Victoria is in Lekwungen Territory, the land of the Songhees people. Honor First Nation heritage by immersing in an enriching Indigenous cultural exchange created and led by members of the community. Book the 7 Signs of the Lekwungen canoe tour in the Inner Harbor with Explore Songhees and request Cecelia Dick as your guide—she’s a Songhees healer and is extremely knowledgeable about the local flora, fauna, and her people’s rich history in the region. During the canoe ride you’ll learn about the tribe’s relationship with the land, their historical practices, the tale of how their Chief reincarnated as a wolf, and significant historical sites where Songheees ancestors harvested herbs, fished, and dwelled.
Victoria Harbor is well-known for orca and whale spotting, and there are now many certified sustainable tour operators with which to do so. Orca Spirit is an ocean-friendly, carbon-neutral whale-watching company, whose fleet uses ultra-quiet, ultra-clean Yamaha four-stroke engines. (Reducing standard disturbance to marine wildlife is not only better for the whales, but also increases the likelihood of a sighting.) Another carbon-neutral whale-watching tour operator is Eagle Wing Tours, which is a member of 1% for the Planet and charges passengers a minimal wildlife fee to support research and conservation efforts. Prince of Whales, on the other hand, has offered climate-positive whale-watching tours for three decades. And if you don’t have time for a whale-watching tour, hop on the zero-emission water taxi as sometimes there are orca sightings in the inner harbor.
Back on land, rent an e-bike from Ride the Glide or book carbon-neutral transport with Tesla Tours and spend the early afternoon at The Butchart Gardens to learn why Victoria is nicknamed the City of Gardens. The 55-acre garden, a National Historic Site of Canada, has been open for nearly 120 years and is dedicated to preserving Victoria’s flora via environmental initiatives such as composting programs and non-chemical weed control methods. There are florals and foliage to admire year-round, with technicolored tulips in bloom in the spring, 280 varieties of roses on display in the summer, peak leaf viewing of maple trees in the fall, and an indoor floral conservatory in the winter.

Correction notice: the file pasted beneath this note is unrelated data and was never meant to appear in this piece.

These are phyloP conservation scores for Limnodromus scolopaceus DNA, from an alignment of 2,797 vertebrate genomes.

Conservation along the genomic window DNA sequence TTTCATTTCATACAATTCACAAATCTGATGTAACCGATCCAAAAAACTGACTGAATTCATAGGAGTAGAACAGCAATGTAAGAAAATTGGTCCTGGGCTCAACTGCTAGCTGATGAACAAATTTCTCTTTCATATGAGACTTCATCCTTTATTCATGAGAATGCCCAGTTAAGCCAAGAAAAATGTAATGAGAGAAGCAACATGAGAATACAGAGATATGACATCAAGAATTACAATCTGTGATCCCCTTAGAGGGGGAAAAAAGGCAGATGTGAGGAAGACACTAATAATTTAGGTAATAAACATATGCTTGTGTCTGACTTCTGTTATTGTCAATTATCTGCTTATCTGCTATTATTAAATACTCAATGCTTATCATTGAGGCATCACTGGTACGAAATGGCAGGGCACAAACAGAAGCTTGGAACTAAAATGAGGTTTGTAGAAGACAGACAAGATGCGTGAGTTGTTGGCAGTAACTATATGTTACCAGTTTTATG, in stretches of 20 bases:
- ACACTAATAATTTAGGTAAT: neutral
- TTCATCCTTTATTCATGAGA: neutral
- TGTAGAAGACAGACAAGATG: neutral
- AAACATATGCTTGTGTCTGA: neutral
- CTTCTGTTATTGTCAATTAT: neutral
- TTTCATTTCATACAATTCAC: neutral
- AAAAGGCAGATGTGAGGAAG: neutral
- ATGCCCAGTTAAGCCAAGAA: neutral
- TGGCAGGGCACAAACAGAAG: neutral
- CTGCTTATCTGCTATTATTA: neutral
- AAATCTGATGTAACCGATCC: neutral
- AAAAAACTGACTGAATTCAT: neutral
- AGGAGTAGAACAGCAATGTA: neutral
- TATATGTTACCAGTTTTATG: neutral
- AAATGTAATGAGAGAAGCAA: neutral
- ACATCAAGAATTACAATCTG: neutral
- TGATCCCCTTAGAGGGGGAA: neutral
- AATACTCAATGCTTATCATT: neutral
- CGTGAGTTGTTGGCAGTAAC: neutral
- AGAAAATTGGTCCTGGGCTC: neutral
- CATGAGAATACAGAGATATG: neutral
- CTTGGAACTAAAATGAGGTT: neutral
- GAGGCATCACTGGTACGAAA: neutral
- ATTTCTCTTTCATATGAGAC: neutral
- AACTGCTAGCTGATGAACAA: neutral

Where to Eat
In Victoria, even your meals can be green. Grab a vegan pizza at Virtuous Pie, plant-based buffet-style dining at Green Cuisine, or farm-to-table vegan and gluten-free meals at Be Love. Even if you haven’t adopted a plant-based diet, you can still dine sustainably at Canada's first carbon-neutral fast food restaurant, Big Wheel Burger, which uses produce grown from community gardens within 100 miles of the eatery and compostable packaging. There’s also Floating Fish Store, North America’s first certified OceanWise fishmonger, with an on-site restaurant serving freshly caught seafood including local oysters.
You can also experience agri-tourism at the Sea Cider Farm & Ciderhouse. The organic 10-acre cidery has 1,300 apple trees with over 50 varieties of heirloom apples and welcomes guests to visit the farm and enjoy a flight of cider. If you prefer craft beer, head to Phillips Beer, a responsible brewery with sustainability at the heart of its operations thanks to initiatives including CO2 recapture, water reduction, and glass repurposing.
Originally Appeared on Vogue